A shrewd, illuminating, and entertaining exploration of the twisted roots of writerly creativity.

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Hard-Boiled Anxiety

THE FREUDIAN DESIRES OF DASHIELL HAMMETT, RAYMOND CHANDLER, ROSS MACDONALD, AND THEIR DETECTIVES

Behind the gangsters, corrupt plutocrats, stoic gumshoes, and femmes fatales hovers Dr. Sigmund Freud, who masterminds the mayhem in classic private-eye stories, according to this study in Freudian lit-crit.

Like a shrink decoding a patient’s dreams, Karydes reads the roiling imagery of sex, violence, and betrayal in the stories and novels of Dashiell Hammett, Raymond Chandler, and Ross Macdonald in light of these authors’ own troubled family histories. Thus, Hammett’s strained, guilty relationship with his ne’er-do-well father and his mother, who had to shoulder the family’s responsibilities, works its way into idyllic scenes of a neophyte detective and the fatherly boss who mentors him and darker stories of scornful wives turning on failed husbands. Chandler’s clingy mother and self-loathing homosexuality are transformed into sexually voracious women and eye-popping male beauties who beguile his lonely hero, Philip Marlowe. Macdonald’s even clingier, schizophrenic mom appears in his novels in a series of quasi-incestuous relationships between older women and younger men. Freudian interpretations are a natural for private investigator stories. The detective plays the hard-pressed ego, charged with guarding a moralistic superego, embodied in the social establishment, against the underworld’s idlike forces—only to discover in the disillusioning climax that these polar opposites have always been in bed together. Karydes’ take on that critical approach in this debut book, complete with lengthy quotes from psychiatrists and occasionally rote diagnostics—“the Electra complex…is axiomatic in the development of girls”—is sometimes a bit too heavy-handed in its psychoanalytic orthodoxy. Her hero is Macdonald for his long bouts of analysis, his confessional memoir, which she rediscovered and cites extensively, and his self-conscious deployment of Oedipal conflicts throughout his books (“Fathers in Macdonald’s best novels fail to protect their sons by leaving them to mothers who then treat their sons like husbands”). Still, Karydes discusses this gnarly material in a vivid, accessible style that yields cleareyed and sympathetic insights into these authors’ lives and captures the seething psychological power in their works.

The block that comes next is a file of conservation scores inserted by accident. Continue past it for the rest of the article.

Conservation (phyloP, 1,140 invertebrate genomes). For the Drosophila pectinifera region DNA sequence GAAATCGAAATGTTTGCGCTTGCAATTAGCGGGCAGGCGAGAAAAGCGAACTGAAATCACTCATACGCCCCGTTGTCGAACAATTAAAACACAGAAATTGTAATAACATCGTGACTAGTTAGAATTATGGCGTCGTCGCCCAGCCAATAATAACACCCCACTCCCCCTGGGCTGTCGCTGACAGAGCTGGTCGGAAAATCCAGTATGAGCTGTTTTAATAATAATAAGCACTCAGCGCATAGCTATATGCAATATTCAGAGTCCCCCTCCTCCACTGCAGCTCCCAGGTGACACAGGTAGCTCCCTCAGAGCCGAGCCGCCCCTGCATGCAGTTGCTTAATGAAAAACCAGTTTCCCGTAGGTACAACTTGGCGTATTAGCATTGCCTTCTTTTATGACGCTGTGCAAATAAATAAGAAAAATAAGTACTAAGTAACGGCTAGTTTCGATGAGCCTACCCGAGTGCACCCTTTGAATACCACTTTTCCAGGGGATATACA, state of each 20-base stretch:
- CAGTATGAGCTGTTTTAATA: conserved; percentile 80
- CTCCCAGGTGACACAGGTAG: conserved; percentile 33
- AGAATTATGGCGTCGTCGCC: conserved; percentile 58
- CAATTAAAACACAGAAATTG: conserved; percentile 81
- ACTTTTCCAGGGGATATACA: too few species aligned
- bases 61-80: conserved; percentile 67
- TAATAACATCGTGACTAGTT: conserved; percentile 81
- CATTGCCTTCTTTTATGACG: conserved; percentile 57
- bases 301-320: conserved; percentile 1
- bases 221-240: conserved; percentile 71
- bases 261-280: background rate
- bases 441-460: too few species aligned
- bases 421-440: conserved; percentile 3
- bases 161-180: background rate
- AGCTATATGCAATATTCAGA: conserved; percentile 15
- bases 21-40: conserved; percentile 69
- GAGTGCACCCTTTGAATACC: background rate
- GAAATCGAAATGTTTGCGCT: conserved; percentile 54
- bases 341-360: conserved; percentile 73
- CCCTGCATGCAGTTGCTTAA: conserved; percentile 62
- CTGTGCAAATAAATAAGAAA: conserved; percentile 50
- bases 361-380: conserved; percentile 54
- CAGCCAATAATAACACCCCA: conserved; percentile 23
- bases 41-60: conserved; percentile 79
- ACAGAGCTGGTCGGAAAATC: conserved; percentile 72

A shrewd, illuminating, and entertaining exploration of the twisted roots of writerly creativity.

Pub Date: March 1, 2016

ISBN: 978-0-9909380-6-4

Page Count: 226

Publisher: Secant Publishing

Review Posted Online: May 12, 2016

Kirkus Reviews Issue: July 1, 2016

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Unrelenting gloom relieved only occasionally by wrenching trauma; somehow, though, Hannah’s storytelling chops keep the...

FLY AWAY

Hannah’s sequel to Firefly Lane (2008) demonstrates that those who ignore family history are often condemned to repeat it.